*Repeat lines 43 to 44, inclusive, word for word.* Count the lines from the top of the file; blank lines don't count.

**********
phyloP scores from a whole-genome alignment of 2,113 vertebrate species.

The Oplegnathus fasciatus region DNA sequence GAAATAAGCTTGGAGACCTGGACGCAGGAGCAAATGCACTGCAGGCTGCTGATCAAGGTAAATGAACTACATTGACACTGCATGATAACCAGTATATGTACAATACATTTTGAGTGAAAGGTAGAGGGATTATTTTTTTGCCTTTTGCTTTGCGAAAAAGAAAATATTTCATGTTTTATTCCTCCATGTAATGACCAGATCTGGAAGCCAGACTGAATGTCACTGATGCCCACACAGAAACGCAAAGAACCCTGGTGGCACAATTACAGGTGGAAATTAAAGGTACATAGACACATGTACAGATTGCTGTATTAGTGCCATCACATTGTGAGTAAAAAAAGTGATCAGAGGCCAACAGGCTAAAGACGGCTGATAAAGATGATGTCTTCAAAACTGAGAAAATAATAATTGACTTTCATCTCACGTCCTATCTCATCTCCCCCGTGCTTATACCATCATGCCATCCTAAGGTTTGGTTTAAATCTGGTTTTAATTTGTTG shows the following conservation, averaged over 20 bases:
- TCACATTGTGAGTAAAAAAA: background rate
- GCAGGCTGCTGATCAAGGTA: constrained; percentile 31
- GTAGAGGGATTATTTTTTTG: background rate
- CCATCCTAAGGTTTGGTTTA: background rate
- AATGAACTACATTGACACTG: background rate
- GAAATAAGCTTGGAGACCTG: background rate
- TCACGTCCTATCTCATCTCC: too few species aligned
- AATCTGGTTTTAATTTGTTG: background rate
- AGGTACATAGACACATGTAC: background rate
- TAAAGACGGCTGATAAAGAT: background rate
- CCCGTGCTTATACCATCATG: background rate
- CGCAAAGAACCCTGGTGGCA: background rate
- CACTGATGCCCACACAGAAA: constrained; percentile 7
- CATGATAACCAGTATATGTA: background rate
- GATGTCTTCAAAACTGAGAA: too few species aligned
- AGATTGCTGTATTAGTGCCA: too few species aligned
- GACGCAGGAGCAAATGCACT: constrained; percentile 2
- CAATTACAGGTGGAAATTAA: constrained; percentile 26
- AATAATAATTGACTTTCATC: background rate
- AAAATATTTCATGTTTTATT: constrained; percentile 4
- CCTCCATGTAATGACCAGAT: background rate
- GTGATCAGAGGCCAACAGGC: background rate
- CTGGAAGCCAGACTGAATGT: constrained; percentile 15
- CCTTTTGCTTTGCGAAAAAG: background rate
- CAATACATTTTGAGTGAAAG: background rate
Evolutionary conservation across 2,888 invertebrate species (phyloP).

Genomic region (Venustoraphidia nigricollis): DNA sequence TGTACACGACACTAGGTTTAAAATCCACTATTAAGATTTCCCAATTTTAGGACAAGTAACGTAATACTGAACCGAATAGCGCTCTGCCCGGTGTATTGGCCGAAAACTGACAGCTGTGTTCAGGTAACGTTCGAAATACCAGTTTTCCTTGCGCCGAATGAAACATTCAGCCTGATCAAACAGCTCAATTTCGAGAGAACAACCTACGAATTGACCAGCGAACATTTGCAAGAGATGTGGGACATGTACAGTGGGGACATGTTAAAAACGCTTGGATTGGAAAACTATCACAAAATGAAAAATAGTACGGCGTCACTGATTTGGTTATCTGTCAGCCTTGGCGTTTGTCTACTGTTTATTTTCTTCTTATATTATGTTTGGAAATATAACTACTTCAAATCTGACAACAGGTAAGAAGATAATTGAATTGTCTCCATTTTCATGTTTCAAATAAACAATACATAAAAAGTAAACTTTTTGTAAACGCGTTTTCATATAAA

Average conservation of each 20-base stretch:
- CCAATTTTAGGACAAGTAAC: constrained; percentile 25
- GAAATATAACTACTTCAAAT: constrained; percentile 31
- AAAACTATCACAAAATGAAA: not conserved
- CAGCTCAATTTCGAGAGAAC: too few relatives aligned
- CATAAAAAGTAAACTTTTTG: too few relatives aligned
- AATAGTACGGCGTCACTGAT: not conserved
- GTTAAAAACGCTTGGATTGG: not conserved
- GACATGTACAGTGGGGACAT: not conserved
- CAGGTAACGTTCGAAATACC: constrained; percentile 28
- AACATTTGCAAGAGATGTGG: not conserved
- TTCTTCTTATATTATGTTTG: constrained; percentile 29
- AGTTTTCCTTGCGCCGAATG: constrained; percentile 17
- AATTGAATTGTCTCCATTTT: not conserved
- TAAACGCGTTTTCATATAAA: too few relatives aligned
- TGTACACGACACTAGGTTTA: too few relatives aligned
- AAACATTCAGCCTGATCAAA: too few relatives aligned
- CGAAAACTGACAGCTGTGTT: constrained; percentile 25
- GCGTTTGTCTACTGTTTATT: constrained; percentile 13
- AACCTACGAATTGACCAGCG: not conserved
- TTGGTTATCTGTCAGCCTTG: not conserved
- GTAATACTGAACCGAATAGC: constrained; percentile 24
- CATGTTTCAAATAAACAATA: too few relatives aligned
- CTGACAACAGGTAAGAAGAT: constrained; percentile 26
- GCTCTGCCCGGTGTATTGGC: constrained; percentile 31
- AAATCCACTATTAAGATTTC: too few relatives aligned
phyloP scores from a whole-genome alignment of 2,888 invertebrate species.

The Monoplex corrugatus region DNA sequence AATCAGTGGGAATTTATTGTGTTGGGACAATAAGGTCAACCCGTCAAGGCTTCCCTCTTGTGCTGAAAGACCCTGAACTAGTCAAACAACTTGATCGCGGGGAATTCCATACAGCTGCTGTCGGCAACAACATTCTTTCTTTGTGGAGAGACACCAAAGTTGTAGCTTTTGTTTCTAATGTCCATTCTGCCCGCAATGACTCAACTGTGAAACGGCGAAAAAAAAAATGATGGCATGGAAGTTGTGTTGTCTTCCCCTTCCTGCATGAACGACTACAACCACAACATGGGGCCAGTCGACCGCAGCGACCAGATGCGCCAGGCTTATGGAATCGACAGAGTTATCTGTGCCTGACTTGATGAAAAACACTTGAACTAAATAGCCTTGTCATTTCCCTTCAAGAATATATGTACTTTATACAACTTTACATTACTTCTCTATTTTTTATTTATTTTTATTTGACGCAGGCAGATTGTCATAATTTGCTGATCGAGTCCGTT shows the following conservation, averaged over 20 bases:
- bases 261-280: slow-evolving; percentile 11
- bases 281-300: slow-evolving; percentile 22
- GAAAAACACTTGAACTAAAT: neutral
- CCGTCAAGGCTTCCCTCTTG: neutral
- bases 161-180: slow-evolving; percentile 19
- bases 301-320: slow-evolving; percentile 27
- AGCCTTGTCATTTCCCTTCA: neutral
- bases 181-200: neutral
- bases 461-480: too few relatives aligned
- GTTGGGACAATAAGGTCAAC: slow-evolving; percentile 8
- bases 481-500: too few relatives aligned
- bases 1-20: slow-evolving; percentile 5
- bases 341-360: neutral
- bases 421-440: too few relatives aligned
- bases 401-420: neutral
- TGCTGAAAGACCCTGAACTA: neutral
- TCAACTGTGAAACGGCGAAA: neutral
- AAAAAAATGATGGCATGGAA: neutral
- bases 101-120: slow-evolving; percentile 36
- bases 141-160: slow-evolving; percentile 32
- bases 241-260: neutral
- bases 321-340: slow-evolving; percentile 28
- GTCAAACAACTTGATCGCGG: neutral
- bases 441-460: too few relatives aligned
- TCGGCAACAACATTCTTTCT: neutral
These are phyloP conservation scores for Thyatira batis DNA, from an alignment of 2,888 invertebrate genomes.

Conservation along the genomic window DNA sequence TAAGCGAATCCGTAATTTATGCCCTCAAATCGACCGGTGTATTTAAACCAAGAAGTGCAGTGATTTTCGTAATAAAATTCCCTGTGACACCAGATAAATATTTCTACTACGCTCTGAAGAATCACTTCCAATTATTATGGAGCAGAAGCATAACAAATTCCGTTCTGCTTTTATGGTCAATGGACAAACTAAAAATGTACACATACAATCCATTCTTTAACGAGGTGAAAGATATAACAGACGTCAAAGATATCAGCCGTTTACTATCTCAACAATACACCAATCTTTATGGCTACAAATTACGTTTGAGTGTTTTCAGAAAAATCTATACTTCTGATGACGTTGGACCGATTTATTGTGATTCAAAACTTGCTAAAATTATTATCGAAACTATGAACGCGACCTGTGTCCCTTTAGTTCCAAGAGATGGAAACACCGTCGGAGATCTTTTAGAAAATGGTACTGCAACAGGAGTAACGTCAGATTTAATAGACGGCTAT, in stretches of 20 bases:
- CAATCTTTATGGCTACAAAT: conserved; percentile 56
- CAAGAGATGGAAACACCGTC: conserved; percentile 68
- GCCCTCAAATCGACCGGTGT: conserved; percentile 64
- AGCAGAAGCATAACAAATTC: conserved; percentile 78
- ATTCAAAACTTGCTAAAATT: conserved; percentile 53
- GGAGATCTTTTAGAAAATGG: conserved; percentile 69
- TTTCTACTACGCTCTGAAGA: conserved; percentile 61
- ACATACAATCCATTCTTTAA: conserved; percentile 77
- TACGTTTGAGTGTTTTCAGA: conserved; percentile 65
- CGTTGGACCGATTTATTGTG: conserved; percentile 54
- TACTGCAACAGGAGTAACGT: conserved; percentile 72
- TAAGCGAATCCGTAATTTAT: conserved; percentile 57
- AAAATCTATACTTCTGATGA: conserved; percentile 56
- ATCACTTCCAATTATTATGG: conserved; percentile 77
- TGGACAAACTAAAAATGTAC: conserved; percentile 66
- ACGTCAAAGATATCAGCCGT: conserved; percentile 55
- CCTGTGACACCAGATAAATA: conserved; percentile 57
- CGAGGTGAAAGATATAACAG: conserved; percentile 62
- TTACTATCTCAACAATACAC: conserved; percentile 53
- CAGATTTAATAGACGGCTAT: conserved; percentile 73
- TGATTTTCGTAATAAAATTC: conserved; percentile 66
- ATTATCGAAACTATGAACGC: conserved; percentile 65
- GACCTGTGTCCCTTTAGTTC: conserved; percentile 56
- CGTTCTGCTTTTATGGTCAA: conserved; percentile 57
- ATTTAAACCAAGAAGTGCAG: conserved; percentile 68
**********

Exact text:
- AATTGAATTGTCTCCATTTT: not conserved
- TAAACGCGTTTTCATATAAA: too few relatives aligned